October 30, 2018

Thoughts on Proxima B

Shortly after the discovery that Proxima Centauri, the closest star to our sun has a planet in the habitable zone, NASA pointed out that Proxima is known to be a flare star and the planet is so close that it would probably be grilled, baked and flash fried


Now, two years later, they've finished a study adding potential variables to see if anything could mitigate the effects of the flaring, and surprisingly, there some scenarios which allow for a habitable planet and a few with a sort of Earthlike  biosphere. These are HIGHLY speculative numbers as we know almost nothing about the planet except its orbit and mass. They are interesting nonetheless...


The odds are still on it being a burned out cinder, but even for this planet, that is not a given.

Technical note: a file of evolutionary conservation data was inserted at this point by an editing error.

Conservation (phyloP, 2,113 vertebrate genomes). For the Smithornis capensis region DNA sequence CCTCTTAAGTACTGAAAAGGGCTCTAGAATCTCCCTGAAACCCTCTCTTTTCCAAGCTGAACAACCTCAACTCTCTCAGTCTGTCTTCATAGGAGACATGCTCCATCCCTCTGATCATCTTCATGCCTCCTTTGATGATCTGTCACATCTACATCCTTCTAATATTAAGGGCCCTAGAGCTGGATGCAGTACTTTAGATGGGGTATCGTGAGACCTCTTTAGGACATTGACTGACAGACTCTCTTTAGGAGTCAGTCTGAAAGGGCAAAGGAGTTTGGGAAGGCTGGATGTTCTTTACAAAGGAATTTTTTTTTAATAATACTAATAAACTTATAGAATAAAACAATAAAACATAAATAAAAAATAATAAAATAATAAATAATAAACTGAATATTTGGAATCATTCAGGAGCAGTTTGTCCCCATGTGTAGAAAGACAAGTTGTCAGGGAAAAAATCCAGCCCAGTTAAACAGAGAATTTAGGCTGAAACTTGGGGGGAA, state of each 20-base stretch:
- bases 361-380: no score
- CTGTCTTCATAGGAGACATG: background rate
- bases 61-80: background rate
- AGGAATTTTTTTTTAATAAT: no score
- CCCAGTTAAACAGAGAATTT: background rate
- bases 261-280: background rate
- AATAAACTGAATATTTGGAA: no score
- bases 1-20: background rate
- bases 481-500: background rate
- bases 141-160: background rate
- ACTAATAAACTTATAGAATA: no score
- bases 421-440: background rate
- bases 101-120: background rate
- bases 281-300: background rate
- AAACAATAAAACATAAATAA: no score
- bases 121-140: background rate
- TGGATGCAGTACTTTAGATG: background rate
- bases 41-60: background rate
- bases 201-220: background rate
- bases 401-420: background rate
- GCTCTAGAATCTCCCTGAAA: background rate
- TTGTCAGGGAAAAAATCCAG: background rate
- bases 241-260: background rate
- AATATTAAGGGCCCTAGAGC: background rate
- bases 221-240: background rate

Note that the second closest planet to our solar system, (Ross128b) is a better candidate, not only because it doesn't face the flare issue, but is even closer in mass and temperature to Earth. With such variables as discussed in the Proxima-B video, its odds might be better still.

 "Schweet!."

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October 21, 2018

Follow-Up on that Hardware Hacking Story

A few weeks ago we noted that Bloomberg had broken a HUGE news story that involved China inserting small chips onto mother boards that were intended to allow back door access to ALL THE HARDWARE. 

A week or so later we noted that sourcing was rather....thin, and that no rice grain sized chips had been produced. 

Now it appears that Apple (who has vociferously denied it all along) is demanding a retraction and apology from Bloomberg.  

As Pixy noted in the comments to our first post on the matter, one of the reporters involved has a rather chequered history with computer spying stories.

To Wit:

one of the reporters on the Bloomberg story -- Michael Riley -- had also done a story back in 2014 making bold claims that the NSA had exploited the Heartbleed bug, and multiple other reports ripped that story to shreds, with multiple people denying it and no one else confirming it.